8. The process of claim 1, wherein a hydrogen pressure of up to 600 bar is established.
9. The process of claim 1, wherein an epoxide of the formula (IV), where one of the radicals R1 to R4 has a number average molecular weight of from 150 to 40000, is used.
10. The process of claim 9, wherein the epoxide is derived from a polyalkene which is a homo- or copolymer of C2 -C30 -alkenes.
11. The process of claim 10, wherein the polyalkene is derived from at least one 1-alkene, selected from ethylene, propylene, 1-butene and isobutene.
12. The process of claim 11, wherein the nitrogen compound of the formula (V) is selected from NH3, monoalkylamines, dialkylamines and alkylenediamines having at least one primary or secondary amino group.
Description

The present invention relates to a process for the preparation of polyalkeneamines from epoxides. The products prepared according to the invention are used in particular as fuel and lubricant additives.

Carburettors and intake systems of gasoline engines as well as injection systems for metering fuel in gasoline and diesel engines are increasingly being contaminated by impurities. The impurities are caused by dust particles from the air sucked in by the engine, uncombusted hydrocarbon residues from the combustion chamber and the crankcase vent gases passed into the carburettor.

These residues shift the air/fuel ratio during idling and in the lower part-load range so that the mixture becomes richer and the combustion more incomplete. Consequently, the proportion of uncombusted or partially combusted hydrocarbons in the exhaust gas and the gasoline consumption increase.

It is known that these disadvantages can be avoided by using fuel additives for keeping valves and carburettor or injection systems clean (cf. for example M. Rossenbeck in Katalysatoren, Tenside, Mineraloladditive, Editors J. Falbe and U. Hasserodt, page 223, G. Thieme Verlag, Stuttgart 1978). Depending on the mode of action and preferred place of action of such detergent additives, a distinction is now made between two generations. The first generation of additives was capable only of preventing the formation of deposits in the intake system but not of removing existing deposits. On the other hand, the additives of the second generation can prevent and eliminate deposits (keep-clean- and clean-up effect). This is permitted in particular by their excellent heat stability in zones of relatively high temperature, in particular in the intake valves.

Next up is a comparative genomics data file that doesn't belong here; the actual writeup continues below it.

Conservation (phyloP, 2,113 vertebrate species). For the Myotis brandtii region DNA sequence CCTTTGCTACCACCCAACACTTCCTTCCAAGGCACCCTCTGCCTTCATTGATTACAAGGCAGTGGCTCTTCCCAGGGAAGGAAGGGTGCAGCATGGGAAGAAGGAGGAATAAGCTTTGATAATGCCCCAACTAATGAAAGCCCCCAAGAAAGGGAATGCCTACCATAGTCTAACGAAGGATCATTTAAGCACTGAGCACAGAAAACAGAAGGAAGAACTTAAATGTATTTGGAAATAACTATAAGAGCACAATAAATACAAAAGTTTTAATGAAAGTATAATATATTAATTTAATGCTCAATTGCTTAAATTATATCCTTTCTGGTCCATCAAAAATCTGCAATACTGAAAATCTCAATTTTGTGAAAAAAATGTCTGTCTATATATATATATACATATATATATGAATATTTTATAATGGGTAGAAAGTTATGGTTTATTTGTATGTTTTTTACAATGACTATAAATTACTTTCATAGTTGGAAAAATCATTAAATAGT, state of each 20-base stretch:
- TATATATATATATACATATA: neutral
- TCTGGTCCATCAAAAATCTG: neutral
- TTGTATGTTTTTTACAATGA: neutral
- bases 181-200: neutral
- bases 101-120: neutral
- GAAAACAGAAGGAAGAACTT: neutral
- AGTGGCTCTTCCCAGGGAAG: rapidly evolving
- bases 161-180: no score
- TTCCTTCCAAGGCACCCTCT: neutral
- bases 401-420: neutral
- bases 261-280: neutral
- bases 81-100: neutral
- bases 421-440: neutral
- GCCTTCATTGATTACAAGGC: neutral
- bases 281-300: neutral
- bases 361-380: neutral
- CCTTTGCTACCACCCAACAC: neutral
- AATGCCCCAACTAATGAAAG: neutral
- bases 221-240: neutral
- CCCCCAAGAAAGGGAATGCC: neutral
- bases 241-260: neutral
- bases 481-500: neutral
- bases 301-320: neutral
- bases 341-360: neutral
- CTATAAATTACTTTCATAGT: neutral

The molecular structural principle of these additives of the second generation which act as detergents is based on the linkage of polar structures to generally higher molecular weight, nonpolar or oleophilic radicals. Typical members of the second generation of additives are products based on polyisobutene in the nonpolar moiety, in particular additives of the polyisobuteneamine type and of the polyisobutene amino alcohol type. Such detergents can be prepared starting from polyisobutenes, by various multistage synthesis processes.

Polyisobuteneamino alcohols are prepared by first epoxidizing polyisobutenes and then reacting the epoxide with the desired amine. Such processes catalyzed by homogeneous or heterogeneous catalysts are described, for example, in WO 92/12221, WO 92/14806, EP 0 476 485 and EP 0 539 821.

Polyisobuteneamines are obtained starting from polyisobutene, essentially by two processes.

The first process involves chlorination of the polymeric parent structure followed by nucleophilic substitution by amines or preferably ammonia. The disadvantage of this process is the use of chlorine, which results in the occurence of chlorine- or chloride-containing products, which is by no means desirable today and should if possible be avoided. For example, German Laid-Open Applications DE-OS 2,129,461 and DE-OS 2,245,918 describe the reaction of halogen-containing hydrocarbons with an amine compound in the presence of a hydrogen halide acceptor.

In the second process, the polyisobuteneamines are prepared starting from polyisobutene by hydroformylation and subsequent reductive amination. For example, EP 0 244 616 and German Patent 3,611,230 describe the carbonylation of polybutene or polyisobutene in the presence of a homogeneous catalyst, eg. cobalt octacarbonyl, and the subsequent conversion of the oxo product into the amine. The disadvantages of this process are the high level of technical complexity of the carbonylation of the reactive polyisobutene under high pressure conditions and the special measures for removing the homogeneous carbonylation catalyst.